Silicon Valley’s Long-Term Stock Exchange finally lists its first companies: Twilio and Asana

Eric Ries feels vindicated. 

A decade ago, the serial tech entrepreneur dreamed up the Long-Term Stock Exchange (LTSE) at the back of his bestseller, The Lean Startup. Ries, whose book became an unofficial textbook for tech entrepreneurs, had envisioned an exchange built for the “next generation of great companies.” It would mandate that executive compensation be tied to a business’s long-term performance, crack down on speculative trading, and allow management teams to retain enough power to freely pursue long-term ideas—all in the name of alleviating the day-to-day pressures public companies had grown used to, Ries wrote. 

When the San Francisco–based LTSE launched in 2020, the idea of a stock exchange focused on anything other than trading was met with little initial interest from Wall Street. As noble as the concept of LTSE was, corporate listings remain a two-player game between the New York Stock Exchange and Nasdaq. Board members would never entertain the notion of a company listing elsewhere in the U.S., as the risks were too high, skeptics alleged.

Or so they thought. In the first of what LTSE hopes will be many, the stocks of Asana and Twilio started dually listing on the bourse Thursday, marking a critical juncture for the fledgling exchange backed by some of Silicon Valley’s biggest investors. “The universe has finally made it happen,” Ries told Fortune. “The idea of an actually honest-to-God new model of governance that’s being adopted is a rare event.”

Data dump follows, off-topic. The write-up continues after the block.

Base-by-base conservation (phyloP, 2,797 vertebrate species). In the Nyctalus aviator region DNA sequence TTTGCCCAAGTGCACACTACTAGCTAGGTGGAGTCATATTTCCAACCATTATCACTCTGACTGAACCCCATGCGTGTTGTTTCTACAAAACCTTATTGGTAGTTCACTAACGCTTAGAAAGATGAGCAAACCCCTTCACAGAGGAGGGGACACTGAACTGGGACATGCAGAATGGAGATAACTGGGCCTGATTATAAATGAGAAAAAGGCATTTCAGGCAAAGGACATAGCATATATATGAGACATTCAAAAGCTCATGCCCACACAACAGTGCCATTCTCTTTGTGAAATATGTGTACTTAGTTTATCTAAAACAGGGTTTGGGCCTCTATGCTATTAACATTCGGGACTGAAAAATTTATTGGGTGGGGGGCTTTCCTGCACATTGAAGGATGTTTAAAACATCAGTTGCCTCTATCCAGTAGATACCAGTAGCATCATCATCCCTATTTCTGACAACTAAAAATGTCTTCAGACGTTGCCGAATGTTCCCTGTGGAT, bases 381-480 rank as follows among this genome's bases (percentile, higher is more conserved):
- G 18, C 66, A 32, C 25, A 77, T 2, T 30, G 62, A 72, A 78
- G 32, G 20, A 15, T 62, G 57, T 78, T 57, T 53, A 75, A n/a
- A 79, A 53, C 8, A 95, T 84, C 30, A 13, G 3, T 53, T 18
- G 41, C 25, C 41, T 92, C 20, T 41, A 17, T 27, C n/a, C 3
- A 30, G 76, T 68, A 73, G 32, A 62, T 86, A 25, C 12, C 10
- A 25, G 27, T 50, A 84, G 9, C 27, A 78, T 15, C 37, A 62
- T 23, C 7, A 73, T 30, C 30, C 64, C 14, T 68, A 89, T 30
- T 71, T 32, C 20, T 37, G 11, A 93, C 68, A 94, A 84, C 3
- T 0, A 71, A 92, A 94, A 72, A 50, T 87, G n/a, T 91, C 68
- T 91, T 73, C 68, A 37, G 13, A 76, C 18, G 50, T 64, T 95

Backed by the likes of Andreessen Horowitz, Founders Fund, and other venture capital elites, LTSE opened as a national securities exchange a year ago come September. It may not be the exact venue Ries imagined a decade ago, but the idea has remained the same: a stock exchange built to create a market focused on the long-term future. To do that, LTSE requires its issuers to comply with the standards of the exchange, which include publicly detailing what stakeholders they consider to be critical, their impact on the environment, and how executive and board compensation plans align with the companies’ long-term vision. If the standards are not met, the companies could be delisted, LTSE warns in its rulebook.